Permissionless Surgical Innovation

(p. 15) When a patient’s heart gave out on the cardiac surgeon Denton Cooley’s operating table in 1969, he refused to let the man go gently into that good night. Instead, he dispatched an associate to find a sheep and pluck out its heart. Cooley sewed it into his patient’s chest. This was apparently the kind of thing you could do — without asking anyone’s permission — in the 1960s.

The patient died (of course) but Cooley pressed on. A year later, he tried another experimental procedure — an artificial heart developed and some would say stolen from his rival at Baylor University in Houston. He never asked the university’s permission because, well, that would have required going through a committee run by said rival. “We administered to Baylor University the biggest enema,” Cooley reportedly told a colleague after the surgery. “It will be remembered in years to come.”

And this, readers, is how the first artificial heart came to be implanted in a patient. (The man survived three days with the device, before receiving a transplant from a donor and dying the following day.) Such are the brazen feats that Mimi Swartz chronicles in her book “Ticker,” a brief history of the artificial heart. Swartz is an executive editor of Texas Monthly, and she is based in Houston, home to four medical schools and much of the last century’s pioneering heart research. These are physicians who have a lot more in common, she writes, “with the people who crossed Everest’s Khumbu Icefall or took the first steps on the moon.”

For the full review, see:

Sarah Zhang. “The Tin Man’s Dilemma.” The New York Times Book Review (Sunday, Sept. 22, 2018): 15.

(Note: the online version of the review has the date Sept. 17, 2018, and has the title “The Quest to Create and Perfect an Artificial Heart.”)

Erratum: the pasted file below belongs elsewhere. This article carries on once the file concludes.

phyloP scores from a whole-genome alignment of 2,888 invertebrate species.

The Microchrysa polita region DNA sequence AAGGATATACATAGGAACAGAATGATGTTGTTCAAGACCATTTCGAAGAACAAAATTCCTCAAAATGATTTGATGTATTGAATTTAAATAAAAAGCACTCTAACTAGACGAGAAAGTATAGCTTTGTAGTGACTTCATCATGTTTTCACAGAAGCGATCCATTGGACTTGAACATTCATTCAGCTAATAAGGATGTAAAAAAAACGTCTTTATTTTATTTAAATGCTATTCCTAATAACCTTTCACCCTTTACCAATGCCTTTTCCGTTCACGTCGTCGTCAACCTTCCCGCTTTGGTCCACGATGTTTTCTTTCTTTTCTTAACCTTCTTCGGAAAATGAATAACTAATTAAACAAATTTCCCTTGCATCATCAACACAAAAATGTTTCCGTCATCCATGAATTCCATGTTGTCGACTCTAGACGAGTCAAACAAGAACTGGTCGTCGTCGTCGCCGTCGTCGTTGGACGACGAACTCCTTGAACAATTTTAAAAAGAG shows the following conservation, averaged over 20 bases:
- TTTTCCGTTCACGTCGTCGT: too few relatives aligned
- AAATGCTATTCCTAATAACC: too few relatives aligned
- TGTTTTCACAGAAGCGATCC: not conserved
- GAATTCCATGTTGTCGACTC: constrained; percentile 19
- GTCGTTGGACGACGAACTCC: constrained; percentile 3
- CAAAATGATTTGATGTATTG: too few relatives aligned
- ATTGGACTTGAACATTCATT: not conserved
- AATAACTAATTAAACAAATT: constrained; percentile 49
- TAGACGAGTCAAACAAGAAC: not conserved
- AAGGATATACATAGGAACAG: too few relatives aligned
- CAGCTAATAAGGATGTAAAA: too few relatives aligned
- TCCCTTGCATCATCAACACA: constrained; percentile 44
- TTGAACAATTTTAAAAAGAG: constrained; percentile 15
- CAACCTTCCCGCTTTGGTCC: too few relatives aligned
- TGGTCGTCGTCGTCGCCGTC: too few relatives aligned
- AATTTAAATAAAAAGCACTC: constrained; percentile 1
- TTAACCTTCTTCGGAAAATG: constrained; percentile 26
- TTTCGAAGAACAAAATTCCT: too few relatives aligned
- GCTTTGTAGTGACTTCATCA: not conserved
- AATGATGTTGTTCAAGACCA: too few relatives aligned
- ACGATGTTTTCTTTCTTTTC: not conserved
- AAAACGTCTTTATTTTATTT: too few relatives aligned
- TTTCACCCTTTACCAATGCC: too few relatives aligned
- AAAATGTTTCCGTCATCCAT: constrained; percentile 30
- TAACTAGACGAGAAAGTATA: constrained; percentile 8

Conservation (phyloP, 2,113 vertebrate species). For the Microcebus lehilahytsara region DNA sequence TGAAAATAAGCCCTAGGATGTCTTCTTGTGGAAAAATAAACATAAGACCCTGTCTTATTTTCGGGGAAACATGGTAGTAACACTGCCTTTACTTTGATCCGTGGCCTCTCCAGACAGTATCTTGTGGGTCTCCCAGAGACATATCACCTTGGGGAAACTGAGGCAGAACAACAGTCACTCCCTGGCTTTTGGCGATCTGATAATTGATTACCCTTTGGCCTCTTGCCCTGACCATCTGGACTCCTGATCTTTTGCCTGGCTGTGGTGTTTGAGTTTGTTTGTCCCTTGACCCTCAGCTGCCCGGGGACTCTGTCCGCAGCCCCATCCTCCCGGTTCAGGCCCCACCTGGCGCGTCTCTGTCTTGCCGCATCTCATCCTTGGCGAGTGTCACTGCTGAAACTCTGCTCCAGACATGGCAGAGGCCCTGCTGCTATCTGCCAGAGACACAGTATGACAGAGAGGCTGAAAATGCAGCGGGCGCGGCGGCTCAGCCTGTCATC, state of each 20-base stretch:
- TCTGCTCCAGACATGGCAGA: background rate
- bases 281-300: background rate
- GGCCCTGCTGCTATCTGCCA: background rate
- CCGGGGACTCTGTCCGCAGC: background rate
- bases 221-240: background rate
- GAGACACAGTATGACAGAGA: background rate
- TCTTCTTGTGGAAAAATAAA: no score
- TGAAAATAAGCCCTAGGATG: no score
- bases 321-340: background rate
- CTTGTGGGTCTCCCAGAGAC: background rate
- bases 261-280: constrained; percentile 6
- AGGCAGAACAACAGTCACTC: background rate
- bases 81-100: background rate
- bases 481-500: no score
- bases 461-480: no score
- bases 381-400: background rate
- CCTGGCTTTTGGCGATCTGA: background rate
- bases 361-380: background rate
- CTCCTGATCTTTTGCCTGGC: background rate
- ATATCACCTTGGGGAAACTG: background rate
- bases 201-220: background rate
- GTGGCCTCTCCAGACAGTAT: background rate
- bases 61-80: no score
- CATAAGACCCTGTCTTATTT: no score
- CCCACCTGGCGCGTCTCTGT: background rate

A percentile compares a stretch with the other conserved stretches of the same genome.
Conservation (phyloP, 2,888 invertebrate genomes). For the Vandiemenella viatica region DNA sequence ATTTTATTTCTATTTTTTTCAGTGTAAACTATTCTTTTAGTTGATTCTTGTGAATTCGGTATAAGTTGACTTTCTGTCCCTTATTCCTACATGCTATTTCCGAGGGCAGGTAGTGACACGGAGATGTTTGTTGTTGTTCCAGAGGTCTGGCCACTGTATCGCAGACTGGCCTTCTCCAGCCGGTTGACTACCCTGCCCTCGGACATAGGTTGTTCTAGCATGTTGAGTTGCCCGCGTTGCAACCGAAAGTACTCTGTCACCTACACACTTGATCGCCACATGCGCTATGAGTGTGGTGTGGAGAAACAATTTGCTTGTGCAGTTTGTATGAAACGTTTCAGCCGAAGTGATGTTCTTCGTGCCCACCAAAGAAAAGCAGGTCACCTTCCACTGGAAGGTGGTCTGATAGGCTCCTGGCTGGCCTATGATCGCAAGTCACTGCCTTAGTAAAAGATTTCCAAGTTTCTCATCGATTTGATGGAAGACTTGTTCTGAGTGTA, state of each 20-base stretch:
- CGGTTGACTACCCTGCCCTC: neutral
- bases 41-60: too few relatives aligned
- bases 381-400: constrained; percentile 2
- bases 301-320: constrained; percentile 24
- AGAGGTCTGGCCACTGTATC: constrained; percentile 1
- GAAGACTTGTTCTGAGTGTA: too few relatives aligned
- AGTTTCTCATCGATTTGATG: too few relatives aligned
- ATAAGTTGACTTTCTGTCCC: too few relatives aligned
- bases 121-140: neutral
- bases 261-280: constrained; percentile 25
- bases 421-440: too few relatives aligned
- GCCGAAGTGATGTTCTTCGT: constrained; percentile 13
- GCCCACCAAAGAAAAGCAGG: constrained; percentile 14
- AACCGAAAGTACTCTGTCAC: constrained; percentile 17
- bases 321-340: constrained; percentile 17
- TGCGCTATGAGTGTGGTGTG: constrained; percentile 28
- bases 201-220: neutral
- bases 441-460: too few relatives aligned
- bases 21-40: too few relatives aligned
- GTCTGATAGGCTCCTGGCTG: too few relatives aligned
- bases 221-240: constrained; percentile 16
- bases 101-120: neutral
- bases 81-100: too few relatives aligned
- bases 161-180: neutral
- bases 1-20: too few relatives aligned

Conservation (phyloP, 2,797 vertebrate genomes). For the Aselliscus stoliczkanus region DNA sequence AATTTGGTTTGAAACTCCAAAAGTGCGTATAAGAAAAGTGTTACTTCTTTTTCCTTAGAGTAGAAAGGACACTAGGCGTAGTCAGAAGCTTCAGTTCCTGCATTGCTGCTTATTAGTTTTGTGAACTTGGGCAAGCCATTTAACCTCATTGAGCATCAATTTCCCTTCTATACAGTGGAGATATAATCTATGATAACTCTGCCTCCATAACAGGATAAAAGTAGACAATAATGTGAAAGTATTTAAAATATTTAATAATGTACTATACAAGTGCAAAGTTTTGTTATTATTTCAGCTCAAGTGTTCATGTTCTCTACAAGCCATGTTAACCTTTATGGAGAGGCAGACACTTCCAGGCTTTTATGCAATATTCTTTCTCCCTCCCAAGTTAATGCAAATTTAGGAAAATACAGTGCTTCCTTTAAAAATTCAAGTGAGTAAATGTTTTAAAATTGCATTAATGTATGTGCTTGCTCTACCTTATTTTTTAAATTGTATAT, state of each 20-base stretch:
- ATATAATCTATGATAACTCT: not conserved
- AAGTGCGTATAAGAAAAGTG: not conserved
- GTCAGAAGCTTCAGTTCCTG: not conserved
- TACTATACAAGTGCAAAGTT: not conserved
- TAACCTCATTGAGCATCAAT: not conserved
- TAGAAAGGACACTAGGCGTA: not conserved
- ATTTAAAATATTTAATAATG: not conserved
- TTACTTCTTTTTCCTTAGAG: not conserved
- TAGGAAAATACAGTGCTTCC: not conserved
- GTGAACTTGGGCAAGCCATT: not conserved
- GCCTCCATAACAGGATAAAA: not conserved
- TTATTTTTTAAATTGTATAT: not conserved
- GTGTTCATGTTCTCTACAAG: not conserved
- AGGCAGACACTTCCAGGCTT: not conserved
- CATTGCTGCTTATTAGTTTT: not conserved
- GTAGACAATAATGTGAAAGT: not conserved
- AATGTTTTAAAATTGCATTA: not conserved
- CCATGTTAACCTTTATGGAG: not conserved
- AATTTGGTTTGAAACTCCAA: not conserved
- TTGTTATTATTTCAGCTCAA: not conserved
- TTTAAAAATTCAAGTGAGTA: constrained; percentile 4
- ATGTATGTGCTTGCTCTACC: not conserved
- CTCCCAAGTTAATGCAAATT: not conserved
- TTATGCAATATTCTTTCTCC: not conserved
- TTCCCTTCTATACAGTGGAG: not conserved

The book under review, is:

Swartz, Mimi. Ticker: The Quest to Create an Artificial Heart. New York: Crown, 2018.

F.A.A. Regulations Slow Drone Innovation

(p. B2) Chinese aviation administrators, . . . , have already approved drone deliveries by the e-commerce giant JD.com and delivery giant SF Holding Co. But in the United States, it will depend on whether regulators eventually allow drone companies to have autonomous systems in which multiple aircraft are overseen by one pilot and whether they can fly beyond the vision of that pilot. Current regulations do not permit multiple drones per operator without a waiver. Operators like Wing, the drone-delivery company owned by Google parent Alphabet, have that capability.

. . .

Wing is . . .  one of several companies participating in a pilot program in Virginia. As with its testing in Finland and Australia, Wing will focus on the delivery of consumer goods, including food.

The Virginia site, in Blacksburg, near Virginia Tech, is one of 10 chosen by the Federal Aviation Administration as part of its Unmanned Aircraft Systems Integration Pilot Program.

The 10 were culled from 149 applications from “state, local and tribal governments,” agency spokesman Les Dorr said in an email. Those in the industry didn’t apply directly, but could show their interest, he said, and more than 2,800 companies responded.

. . .

While the F.A.A. has chosen the 10 pilots, the programs still need to apply for agency waivers because they will fly beyond the visual line of sight, fly at night and fly over people, fundamentals not allowed under current law. The agency is seeking comments on expanding permissible uses under current law; it is also testing to evaluate the parameters of regulation.

As a practical matter, this means that some of the pilot programs are not yet operational as they await F.A.A. approval.

That’s O.K., said James Pearce, a spokesman for the North Carolina Department of Transportation, which prefers to ensure that the drones can safely fly and that those on the ground are not exposed to any risks, including those that are self-inflicted. “We need to make sure that people know not to try to grab the drones.”

. . .

While the deliberate pace may seem slow, Mr. Levitt, like others interviewed, remains sanguine. “It’s like the red flag laws when cars began to populate the roads. You had to have someone walking ahead with a flag to warn others. That’s where we are today with drones — not being able to fly beyond the visual line of sight is like not allowing a car to drive faster than a person can walk.”

For the full story, see:

(Note:  ellipses added.)

(Note:  the online version of the story has the date March 19, 2019, and has the title “Skies Aren’t Clogged With Drones Yet, but Don’t Rule Them Out.”)

Cities Stop Recycling as Costs Exceed Benefits

(p. A1) Recycling, for decades an almost reflexive effort by American households and businesses to reduce waste and help the environment, is collapsing in many parts of the country.